IntensiveCareBearSpectatorStatus: PhysicianPosts: 235Joined: 12/22/2018
… safer options covered call. You’re owning the stock and predict a certain growth and insuring that growth with options.– hence CAPPING your top end. Counter argument, if you’re spending time to ID a good stock, why cap the potential? ie – not worth your time/energy beyond 3 fund strategy and your fun account…Click to expand…
This not always true. Many guys would add a lot of growth (reinvest the $ flow) in younger years and a lot of trickle cash (keep call fees and divi) by selling calls on their index ETFs in a 3 or 1 or etc index fund portfolio, but they just don’t know how.
It is short sighted to say covered calls miss out on gains. They are free money when they expire worthless, and they lock in realized gains when they are exercised. Nonetheless, that “cap your potential” aversion seems to persist. There is no reason to boo hoo if you have a stock at $45, sell the $48 one month call for $1, and it goes to $50 by expiration. You still get $48+$1 = $49 (for a gain of $4… almost 9% in the month, realized gain!), and you can buy it for $50 if you still like the stock that much (or set a covered put for $48 or $47, etc) or you can buy something else. If you’d simply stayed long on it, you probably would just hold it and hold it as it started $45, rose to $51, dropped back to $47, and kept see-sawing anyways…. no reason not to get consistently paid for having it. Everyone seems to think they would sell at the peak or that the rise is eternal, but it never works that way.
The biggest obstacle to being effective with selling calls is avoiding getting attached to your stocks (or indexes) and to have a sizable stable of stocks and indexes that are all quality ones which are fairly suitable for maintaining your income stream. There is no way to ID amazing stocks; it is not an exact science. Even large investment companies with ability to travel to corporate locations, have smart number-crunchers eval data, etc struggle to accurately rate and buy equities. No major hedge fund makes their money by going long on things; everyone’s crystal ball is cloudy as heck. For this reason of unpredictability, buying the calls back once they are ITM since you got married to that stock’s potential is generally unwise since you already made profit and would just be switching to take a slight loss in order to chase something on the way up. I usually just begin to plan what other stuff on my radar is down or at better value so I can buy with the incoming $ that I’m about to get from a call being exercised. It only takes a few days per month. Of course, there is no reason to sell calls at all for any stock/index you own where the price for the options isn’t to your liking or if you are highly bullish on it in the short term… you can always just stay long on it, collect dividends, and remain long until the price for selling it or selling calls is something you can be happy with. You can even buy calls if you want to be really bullish, but that’s a totally different strategy.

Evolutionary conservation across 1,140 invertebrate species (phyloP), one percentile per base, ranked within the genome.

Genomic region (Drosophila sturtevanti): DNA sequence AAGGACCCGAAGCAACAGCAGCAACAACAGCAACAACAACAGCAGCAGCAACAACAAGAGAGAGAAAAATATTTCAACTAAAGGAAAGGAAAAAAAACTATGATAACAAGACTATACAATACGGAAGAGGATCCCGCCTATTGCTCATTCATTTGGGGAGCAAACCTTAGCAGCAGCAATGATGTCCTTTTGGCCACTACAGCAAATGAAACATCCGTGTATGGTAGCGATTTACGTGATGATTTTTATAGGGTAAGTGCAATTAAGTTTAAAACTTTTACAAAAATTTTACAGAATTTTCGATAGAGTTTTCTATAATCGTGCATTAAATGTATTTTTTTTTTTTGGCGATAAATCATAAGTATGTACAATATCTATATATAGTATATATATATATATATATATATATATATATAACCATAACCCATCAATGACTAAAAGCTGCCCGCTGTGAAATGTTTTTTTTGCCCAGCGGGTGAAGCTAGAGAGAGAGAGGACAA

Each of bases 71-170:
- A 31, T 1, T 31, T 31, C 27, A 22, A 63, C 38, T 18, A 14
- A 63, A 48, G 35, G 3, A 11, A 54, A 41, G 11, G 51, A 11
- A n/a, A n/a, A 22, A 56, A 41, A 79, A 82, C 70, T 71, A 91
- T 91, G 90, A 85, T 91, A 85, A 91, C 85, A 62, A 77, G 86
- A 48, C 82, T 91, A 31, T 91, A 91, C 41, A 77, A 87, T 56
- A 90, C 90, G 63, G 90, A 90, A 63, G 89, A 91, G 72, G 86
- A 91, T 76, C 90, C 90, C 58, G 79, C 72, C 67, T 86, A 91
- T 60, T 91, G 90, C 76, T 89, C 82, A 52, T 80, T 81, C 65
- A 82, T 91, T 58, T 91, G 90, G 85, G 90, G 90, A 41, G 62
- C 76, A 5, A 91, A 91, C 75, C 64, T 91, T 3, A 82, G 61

…The whole concept of selling options is basically just letting others gamble on their ability to forecast time and momentum. Sellers don’t have to be right on directionality or time to win, but the call/put buyer is banking on being correct about both directionality AND time. Time is the hard part… or the easy part, depending which strategies you employ. Selling covered options is the opposite of market timing and buying options is the ultimate example of timing. It’s why 75-80%+ of options expire worthless… but some of the ones that do hit are quintuple grand slams.
"Hmm, that sounds risky." - motto of the middle classTimParticipantStatus: AccountantPosts: 3030Joined: 09/18/2018
“No major hedge fund makes their money by going long on things”?
Talk about PE and VC’s and targeting “distress situationss”. Those are buy side plays, aren’t they?
Long is the opposite if short. Lot’s of longs leverage to juice returns.July 16, 2019 at 11:55 am MST #231003